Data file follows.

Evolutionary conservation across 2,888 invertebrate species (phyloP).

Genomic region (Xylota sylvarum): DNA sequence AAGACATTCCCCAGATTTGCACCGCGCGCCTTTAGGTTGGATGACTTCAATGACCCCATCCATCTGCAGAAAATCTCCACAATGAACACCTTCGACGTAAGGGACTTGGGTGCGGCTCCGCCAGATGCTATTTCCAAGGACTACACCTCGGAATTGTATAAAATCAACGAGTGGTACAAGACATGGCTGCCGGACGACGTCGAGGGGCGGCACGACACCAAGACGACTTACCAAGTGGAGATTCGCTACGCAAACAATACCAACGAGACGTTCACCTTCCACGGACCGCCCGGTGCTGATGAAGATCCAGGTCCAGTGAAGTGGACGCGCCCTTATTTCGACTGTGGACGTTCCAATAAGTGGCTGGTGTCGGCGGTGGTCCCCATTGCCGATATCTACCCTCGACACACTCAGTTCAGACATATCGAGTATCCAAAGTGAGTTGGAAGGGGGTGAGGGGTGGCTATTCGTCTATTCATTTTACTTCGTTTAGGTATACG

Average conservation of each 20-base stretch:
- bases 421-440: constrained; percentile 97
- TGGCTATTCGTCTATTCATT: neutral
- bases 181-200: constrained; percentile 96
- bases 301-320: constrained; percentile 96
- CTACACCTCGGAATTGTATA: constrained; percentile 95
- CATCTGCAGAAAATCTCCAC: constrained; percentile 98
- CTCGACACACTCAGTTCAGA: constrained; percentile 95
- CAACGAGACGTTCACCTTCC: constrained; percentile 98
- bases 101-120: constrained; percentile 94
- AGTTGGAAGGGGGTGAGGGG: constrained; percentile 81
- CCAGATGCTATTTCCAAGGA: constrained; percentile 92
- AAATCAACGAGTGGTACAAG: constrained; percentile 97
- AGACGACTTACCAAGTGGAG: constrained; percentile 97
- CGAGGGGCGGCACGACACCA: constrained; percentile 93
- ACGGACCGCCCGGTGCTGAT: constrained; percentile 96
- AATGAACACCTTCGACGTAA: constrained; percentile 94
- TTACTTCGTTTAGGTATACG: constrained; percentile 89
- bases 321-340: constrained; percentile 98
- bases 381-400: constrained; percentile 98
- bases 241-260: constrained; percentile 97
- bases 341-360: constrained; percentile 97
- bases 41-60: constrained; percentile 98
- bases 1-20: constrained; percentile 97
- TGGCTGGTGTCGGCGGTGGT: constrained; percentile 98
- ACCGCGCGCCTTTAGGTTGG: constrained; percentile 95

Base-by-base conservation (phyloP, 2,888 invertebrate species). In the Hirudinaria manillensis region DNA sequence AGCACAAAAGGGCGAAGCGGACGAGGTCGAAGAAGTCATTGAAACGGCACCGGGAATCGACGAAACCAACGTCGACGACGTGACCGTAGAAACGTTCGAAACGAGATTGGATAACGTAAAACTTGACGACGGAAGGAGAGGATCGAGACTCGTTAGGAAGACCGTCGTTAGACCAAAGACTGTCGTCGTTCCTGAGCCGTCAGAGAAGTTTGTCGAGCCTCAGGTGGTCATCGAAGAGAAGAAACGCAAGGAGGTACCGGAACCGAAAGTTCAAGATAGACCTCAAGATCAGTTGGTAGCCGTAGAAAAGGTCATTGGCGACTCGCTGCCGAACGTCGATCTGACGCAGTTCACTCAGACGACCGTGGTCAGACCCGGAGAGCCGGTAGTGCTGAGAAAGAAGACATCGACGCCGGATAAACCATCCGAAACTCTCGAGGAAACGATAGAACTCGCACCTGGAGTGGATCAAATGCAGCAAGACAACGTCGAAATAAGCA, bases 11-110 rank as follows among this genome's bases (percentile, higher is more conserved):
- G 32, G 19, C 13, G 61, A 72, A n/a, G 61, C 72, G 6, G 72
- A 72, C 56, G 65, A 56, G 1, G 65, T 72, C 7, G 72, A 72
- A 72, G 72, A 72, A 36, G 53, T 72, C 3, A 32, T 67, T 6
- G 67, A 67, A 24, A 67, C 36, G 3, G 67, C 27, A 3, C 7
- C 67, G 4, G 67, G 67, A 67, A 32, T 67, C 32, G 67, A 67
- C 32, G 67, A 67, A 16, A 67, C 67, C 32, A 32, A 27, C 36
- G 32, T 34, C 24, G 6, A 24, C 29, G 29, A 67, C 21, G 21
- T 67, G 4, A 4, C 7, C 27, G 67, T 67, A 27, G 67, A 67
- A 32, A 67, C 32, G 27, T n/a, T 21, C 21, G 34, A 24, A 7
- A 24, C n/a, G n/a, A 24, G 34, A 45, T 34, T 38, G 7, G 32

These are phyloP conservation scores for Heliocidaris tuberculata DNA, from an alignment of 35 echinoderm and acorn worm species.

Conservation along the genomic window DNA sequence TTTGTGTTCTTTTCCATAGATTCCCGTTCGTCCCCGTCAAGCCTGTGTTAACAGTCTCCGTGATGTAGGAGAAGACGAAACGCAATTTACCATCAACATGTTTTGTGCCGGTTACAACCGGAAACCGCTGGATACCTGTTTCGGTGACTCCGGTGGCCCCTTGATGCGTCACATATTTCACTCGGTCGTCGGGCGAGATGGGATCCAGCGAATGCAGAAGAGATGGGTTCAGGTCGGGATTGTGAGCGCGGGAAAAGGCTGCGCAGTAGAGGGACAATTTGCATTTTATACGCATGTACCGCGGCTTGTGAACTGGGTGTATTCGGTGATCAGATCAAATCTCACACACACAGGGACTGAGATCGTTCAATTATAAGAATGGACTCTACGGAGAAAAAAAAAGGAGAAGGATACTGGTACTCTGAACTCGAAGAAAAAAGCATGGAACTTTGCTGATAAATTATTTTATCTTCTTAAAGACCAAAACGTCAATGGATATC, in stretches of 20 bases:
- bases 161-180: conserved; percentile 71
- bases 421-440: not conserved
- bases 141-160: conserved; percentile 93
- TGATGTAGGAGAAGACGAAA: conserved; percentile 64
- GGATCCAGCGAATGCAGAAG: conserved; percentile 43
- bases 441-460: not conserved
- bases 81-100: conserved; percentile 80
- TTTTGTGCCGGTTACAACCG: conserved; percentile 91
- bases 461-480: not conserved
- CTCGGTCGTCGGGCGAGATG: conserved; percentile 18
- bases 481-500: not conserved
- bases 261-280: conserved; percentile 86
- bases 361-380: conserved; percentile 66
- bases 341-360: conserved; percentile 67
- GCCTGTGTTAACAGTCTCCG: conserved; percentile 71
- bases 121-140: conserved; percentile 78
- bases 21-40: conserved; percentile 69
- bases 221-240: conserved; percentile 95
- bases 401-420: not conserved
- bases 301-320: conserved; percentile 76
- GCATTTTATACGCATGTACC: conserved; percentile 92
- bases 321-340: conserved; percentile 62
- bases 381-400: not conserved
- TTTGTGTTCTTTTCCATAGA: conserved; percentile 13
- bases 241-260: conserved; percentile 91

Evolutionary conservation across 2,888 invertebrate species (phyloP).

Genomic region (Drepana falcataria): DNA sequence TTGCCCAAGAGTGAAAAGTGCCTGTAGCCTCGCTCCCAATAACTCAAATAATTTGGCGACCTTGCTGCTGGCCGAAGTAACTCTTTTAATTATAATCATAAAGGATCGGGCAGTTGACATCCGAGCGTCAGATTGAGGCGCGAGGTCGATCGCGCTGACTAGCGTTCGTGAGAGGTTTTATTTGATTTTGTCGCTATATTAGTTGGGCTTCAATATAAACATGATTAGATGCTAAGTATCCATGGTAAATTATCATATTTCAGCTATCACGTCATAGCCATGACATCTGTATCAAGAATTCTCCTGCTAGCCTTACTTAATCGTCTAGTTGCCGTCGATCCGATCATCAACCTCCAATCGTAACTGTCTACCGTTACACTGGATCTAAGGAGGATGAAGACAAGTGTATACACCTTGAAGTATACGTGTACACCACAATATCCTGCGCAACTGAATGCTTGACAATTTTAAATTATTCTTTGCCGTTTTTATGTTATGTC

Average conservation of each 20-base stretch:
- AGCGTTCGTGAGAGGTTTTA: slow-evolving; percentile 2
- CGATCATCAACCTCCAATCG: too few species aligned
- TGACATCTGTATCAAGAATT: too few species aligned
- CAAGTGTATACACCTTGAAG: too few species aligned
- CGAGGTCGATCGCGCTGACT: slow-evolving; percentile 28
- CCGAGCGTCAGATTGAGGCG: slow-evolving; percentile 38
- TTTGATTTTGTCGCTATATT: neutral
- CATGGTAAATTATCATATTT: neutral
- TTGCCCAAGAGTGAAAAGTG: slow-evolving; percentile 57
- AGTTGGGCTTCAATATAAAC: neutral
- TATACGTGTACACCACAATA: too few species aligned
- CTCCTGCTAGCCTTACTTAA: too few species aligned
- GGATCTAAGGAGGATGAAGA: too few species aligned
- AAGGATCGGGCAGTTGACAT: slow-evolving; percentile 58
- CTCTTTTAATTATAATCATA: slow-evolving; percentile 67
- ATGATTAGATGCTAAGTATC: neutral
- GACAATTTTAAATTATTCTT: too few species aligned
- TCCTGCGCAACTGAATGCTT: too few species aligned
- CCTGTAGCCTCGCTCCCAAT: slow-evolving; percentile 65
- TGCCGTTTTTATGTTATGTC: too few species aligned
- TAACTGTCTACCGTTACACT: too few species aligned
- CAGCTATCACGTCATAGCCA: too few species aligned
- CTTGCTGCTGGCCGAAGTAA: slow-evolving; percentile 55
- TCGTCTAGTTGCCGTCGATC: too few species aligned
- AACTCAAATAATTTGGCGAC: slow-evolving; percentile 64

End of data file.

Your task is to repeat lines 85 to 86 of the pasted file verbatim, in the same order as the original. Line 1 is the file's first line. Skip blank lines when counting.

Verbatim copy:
- ATGATTAGATGCTAAGTATC: neutral
- GACAATTTTAAATTATTCTT: too few species aligned